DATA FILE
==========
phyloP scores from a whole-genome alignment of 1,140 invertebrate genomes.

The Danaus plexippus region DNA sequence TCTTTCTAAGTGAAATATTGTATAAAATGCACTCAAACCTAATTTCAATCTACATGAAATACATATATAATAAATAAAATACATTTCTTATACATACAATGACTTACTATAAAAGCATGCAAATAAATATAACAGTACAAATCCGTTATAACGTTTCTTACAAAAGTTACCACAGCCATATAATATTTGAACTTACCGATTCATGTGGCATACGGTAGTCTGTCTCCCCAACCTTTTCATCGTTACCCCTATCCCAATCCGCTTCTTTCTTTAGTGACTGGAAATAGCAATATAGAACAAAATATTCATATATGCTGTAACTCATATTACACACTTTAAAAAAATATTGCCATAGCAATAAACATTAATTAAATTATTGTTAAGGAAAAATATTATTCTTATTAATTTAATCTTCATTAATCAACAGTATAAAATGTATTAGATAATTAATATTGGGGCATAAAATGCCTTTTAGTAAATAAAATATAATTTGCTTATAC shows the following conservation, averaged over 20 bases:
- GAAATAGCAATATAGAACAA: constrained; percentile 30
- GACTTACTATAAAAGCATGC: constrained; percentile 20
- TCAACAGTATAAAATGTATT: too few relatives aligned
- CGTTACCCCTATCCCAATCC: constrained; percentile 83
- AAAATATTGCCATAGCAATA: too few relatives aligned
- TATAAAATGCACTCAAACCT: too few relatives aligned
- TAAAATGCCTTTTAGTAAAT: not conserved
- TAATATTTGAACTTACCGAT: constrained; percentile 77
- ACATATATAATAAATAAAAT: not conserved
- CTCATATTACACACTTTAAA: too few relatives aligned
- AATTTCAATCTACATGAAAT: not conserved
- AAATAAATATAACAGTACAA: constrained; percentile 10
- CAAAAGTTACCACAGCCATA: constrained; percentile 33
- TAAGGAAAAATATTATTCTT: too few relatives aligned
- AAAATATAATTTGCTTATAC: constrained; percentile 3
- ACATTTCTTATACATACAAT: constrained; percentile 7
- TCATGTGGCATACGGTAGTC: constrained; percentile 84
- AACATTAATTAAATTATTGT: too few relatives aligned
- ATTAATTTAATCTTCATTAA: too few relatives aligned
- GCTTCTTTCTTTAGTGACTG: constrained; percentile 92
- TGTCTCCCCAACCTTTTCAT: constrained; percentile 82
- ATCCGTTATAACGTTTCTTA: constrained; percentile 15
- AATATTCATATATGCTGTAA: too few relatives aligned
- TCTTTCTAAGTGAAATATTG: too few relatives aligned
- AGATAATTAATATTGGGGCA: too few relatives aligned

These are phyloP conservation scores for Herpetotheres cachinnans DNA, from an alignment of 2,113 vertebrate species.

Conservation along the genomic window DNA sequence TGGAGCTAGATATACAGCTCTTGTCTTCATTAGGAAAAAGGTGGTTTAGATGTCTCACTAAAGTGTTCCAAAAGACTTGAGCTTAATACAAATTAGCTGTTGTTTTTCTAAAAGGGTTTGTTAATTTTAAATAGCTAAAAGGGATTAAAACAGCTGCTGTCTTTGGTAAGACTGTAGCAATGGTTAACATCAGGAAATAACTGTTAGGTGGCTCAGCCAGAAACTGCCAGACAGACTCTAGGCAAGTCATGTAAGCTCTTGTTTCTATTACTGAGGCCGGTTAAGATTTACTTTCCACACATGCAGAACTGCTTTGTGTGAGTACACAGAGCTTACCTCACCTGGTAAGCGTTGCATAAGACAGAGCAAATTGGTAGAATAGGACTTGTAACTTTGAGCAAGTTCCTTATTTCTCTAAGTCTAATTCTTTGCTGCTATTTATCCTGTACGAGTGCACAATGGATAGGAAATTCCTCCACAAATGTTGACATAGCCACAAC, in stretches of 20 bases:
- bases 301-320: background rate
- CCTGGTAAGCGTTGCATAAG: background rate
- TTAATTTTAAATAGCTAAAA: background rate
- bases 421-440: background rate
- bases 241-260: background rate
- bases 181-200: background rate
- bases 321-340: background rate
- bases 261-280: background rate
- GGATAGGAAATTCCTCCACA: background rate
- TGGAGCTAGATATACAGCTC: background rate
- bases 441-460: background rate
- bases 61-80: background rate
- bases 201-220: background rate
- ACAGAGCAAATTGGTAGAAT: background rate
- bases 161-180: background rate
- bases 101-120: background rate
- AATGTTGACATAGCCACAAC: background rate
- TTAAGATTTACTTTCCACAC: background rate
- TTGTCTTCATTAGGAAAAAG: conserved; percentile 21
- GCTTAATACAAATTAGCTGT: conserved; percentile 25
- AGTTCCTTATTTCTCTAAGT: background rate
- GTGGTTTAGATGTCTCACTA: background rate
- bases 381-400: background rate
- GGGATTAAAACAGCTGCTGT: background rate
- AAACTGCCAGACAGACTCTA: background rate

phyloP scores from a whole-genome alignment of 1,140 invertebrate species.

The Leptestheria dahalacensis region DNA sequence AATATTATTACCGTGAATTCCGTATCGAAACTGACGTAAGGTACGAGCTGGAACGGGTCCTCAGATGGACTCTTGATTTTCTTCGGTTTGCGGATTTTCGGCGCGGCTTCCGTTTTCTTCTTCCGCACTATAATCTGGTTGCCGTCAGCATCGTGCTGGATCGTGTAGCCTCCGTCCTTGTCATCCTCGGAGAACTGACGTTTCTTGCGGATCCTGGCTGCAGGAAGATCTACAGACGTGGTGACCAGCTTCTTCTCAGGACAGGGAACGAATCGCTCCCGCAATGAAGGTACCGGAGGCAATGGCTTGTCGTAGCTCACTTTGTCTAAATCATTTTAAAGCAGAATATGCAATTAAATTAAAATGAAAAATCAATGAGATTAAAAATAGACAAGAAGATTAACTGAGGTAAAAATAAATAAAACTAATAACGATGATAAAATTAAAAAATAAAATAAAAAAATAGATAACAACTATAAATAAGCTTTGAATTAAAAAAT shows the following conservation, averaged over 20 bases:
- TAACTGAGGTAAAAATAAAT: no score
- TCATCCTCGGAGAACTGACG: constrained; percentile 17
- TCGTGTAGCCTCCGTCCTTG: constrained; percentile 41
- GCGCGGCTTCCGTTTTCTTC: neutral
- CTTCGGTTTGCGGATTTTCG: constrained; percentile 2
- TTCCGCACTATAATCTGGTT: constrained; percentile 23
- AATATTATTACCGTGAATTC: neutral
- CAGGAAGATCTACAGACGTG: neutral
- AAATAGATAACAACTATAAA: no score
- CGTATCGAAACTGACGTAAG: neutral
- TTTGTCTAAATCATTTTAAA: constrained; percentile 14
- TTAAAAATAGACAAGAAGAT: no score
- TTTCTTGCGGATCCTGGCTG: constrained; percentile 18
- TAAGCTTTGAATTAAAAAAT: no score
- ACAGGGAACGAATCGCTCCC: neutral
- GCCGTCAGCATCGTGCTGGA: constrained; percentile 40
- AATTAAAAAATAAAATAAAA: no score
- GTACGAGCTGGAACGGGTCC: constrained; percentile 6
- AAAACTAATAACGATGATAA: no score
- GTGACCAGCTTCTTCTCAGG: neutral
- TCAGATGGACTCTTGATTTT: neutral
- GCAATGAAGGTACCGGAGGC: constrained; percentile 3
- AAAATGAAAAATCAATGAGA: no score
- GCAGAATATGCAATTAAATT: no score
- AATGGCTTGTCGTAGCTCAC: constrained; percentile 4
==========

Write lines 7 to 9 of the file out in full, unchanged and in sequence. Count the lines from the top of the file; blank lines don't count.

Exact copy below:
- AAAATATTGCCATAGCAATA: too few relatives aligned
- TATAAAATGCACTCAAACCT: too few relatives aligned
- TAAAATGCCTTTTAGTAAAT: not conserved